• Digestive issues: As with any surgery, a duodenal switch procedure will have potential risks and complications. Digestive complications, such as GERD (gastroesophageal reflux disease), heartburn, and IBS-like symptoms will have to be monitored and managed in the long term.

Duodenal Switch vs Gastric Sleeve

Both surgeries aim to reduce weight by limiting the amount of food you can consume in a sitting, and thereby maintaining a caloric deficit.

The following are a few ways in which the two procedures differ:

  • Gastric sleeve operations can be done through small key-hole incisions, whereas duodenal switch procedures require those same incisions plus additional ones in order to gain access to the small intestine.
  • Gastric sleeve surgery is less invasive requiring a shorter hospital stay when compared to a duodenal switch procedure.
  • Gastric sleeve procedures initiate weight loss by restricting the volume of food a patient can consume, whereas duodenal switch procedures initiate weight loss through restriction and malabsorption.
  • The stomach muscle, called the pylorus, is preserved after a duodenal switch procedure. This is not the case for gastric sleeve procedures. Therefore, dumping syndrome is less of a risk after duodenal switch surgery when compared to sleeve gastrectomy.
  • In order to be eligible for a sleeve gastrectomy, your BMI must be above 40 or above 35 paired with additional comorbidities. In order to be eligible for duodenal switch surgery, your BMI is likely above 50.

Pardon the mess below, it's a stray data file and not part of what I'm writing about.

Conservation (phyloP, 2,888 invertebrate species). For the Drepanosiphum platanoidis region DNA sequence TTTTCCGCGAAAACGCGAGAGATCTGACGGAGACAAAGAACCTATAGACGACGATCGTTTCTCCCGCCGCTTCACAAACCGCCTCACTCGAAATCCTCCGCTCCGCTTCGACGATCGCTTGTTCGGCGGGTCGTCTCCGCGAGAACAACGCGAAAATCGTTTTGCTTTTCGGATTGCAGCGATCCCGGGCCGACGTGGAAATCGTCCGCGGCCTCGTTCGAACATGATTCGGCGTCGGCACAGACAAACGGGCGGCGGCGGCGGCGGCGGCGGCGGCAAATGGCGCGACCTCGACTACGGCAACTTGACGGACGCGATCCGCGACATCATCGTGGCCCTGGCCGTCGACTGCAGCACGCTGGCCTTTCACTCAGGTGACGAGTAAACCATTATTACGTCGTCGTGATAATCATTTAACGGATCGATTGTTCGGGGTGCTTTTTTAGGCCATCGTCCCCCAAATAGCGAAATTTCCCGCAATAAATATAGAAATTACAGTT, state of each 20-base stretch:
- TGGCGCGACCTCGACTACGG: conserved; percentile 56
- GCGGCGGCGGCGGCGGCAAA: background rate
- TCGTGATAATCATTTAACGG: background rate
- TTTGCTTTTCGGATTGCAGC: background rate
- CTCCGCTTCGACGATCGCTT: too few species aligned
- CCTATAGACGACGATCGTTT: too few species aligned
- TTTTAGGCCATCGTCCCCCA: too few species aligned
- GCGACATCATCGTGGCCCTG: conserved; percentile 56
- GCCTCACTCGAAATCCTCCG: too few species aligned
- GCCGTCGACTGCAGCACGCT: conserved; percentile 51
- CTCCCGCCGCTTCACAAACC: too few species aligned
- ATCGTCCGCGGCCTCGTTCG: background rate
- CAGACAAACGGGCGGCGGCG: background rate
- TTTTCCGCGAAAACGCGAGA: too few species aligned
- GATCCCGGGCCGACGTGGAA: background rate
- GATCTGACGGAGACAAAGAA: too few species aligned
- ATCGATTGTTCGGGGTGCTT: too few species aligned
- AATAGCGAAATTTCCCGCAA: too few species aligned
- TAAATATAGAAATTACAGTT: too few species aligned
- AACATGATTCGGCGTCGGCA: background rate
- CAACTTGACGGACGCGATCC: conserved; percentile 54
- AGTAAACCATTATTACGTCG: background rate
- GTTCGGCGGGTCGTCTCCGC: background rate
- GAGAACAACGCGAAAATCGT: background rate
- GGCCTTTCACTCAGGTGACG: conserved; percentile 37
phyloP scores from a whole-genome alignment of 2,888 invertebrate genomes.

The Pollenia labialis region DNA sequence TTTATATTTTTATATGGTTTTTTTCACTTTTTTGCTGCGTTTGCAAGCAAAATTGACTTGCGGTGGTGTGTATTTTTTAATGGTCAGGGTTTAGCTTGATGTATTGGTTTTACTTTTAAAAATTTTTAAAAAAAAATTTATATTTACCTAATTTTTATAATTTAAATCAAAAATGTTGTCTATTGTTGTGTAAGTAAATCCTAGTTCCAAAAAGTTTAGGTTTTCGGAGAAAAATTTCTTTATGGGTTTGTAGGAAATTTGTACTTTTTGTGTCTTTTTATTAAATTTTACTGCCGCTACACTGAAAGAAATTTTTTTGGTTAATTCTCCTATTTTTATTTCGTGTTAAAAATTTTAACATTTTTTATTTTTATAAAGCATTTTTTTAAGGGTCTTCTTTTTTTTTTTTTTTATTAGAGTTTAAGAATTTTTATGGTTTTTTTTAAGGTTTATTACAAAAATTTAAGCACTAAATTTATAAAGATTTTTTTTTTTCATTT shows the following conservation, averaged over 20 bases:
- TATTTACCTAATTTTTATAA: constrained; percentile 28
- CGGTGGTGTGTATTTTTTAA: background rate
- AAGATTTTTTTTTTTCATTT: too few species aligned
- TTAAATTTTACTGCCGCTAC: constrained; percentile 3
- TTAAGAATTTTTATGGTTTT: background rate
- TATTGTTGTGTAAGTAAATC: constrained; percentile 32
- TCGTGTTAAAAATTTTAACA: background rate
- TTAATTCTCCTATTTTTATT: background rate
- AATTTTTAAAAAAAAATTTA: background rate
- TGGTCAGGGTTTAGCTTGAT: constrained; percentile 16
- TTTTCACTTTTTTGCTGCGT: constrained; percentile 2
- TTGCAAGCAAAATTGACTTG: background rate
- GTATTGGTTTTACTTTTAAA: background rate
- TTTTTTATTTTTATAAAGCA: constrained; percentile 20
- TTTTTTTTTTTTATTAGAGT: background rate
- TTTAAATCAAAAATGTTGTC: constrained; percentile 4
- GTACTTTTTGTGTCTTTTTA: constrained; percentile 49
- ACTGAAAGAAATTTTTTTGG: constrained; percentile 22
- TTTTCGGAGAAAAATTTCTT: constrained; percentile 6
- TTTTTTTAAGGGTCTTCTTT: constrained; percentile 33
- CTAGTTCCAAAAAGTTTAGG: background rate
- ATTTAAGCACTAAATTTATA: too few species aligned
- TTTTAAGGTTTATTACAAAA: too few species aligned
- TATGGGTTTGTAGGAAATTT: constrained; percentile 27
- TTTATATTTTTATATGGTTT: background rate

Duodenal switch and gastric sleeve procedures result in weight loss and both have numerous benefits. Overall, duodenal switch surgery is an effective and safe way to manage obesity.

However, duodenal switch surgery is more complex and invasive than other bariatric operations and can come with risks and possible complications.

You should have a thorough discussion with your healthcare provider on what option may be the best for your individual needs. You will go through an extensive screening process before you even undergo surgery to ensure it is the right decision for your needs.

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**This blog is for information and education purposes only. This information is not intended to substitute professional medical advice, diagnosis, or treatment. Please consult with your physician or another qualified health provider with any questions in regards to a medical condition. A qualified healthcare professional can best assist you in deciding whether a dietary supplement is suitable based on your individual needs.